It's an implicit argument that comes from asking: "why do you think reality could be a simulation/illusion/hallucination?" Followed by: "how can you tell the difference between what is real and illusion if you don't know?" I think there are two responses that could undermine one's external world skepticism:

(1) I can't tell the difference.
(2) It's possible an illusion could be the case.

On accounting of (1), their doubts are defeated because if you can't tell the difference, whence the doubt? Why ask the question if you can't possibly know the answer to it? If you can't tell the difference between what is real and illusion, then it doesn't matter if you're actually sitting down on a chair or dreaming of sitting down on a chair. In both instances, you're sitting down on a chair. In this case, skepticism is defeated with pragmatism.

On accounting of (2), if you're asserting that possibility, you need an epistemic antecedent for illusions/simulations. This is where my argument comes in, because you can't have simulations without a simulator, or illusions without projectors, or hallucinations without minds. In each of those cases, you have a Contingency Problem to deal with.  If you pick the hallucinations + minds option, then you have to circle back to response (1)... which leads to pragmatism.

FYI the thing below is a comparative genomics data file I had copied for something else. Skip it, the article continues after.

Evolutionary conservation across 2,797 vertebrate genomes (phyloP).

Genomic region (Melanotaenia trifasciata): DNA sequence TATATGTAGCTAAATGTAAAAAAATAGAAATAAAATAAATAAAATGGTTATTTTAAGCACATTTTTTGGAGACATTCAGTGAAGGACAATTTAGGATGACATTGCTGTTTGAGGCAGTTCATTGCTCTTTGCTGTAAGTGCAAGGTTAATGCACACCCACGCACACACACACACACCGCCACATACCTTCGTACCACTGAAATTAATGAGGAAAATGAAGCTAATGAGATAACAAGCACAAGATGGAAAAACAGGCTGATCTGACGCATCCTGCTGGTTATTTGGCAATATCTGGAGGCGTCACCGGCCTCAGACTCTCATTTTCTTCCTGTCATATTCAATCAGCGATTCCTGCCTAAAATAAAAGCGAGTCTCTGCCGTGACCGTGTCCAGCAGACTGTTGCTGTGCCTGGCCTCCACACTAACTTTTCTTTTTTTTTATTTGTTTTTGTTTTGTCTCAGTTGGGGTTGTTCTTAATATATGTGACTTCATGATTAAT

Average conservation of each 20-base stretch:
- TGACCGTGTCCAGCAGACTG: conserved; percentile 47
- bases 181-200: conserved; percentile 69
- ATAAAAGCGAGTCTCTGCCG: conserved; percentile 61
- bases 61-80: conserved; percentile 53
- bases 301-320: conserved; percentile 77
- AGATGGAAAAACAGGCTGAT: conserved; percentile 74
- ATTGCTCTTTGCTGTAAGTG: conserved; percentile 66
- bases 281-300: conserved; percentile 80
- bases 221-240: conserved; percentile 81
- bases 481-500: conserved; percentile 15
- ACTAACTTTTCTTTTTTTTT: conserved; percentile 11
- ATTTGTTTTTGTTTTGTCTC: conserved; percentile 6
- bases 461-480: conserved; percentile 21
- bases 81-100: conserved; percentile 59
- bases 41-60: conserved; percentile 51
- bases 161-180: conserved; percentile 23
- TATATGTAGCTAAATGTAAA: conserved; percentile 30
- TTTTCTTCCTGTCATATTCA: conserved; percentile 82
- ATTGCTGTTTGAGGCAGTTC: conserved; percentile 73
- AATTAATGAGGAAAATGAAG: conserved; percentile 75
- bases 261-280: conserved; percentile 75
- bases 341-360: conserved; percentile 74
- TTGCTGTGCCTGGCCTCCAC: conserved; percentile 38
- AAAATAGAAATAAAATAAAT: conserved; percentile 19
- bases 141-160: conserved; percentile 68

Title: Re: DEBATE: Difficulty arguing with my opponent
Post by: Skeptic on February 27, 2017, 03:00:24 pm

Now, if universalism is true, or if being as good as one can and seeking the truth as best one can is sufficient for eternal life, then we're talking a different ball game.

Meh.  We're still talking about a being who let's children die by the millions in horrible ways of its own invention.

Children dont die under Christianity, they just get removed from this temporal existence.

Well except for all the suffering parents and other loved ones of those children dying happen to go through.

Not to mention the suffering of the children themselves.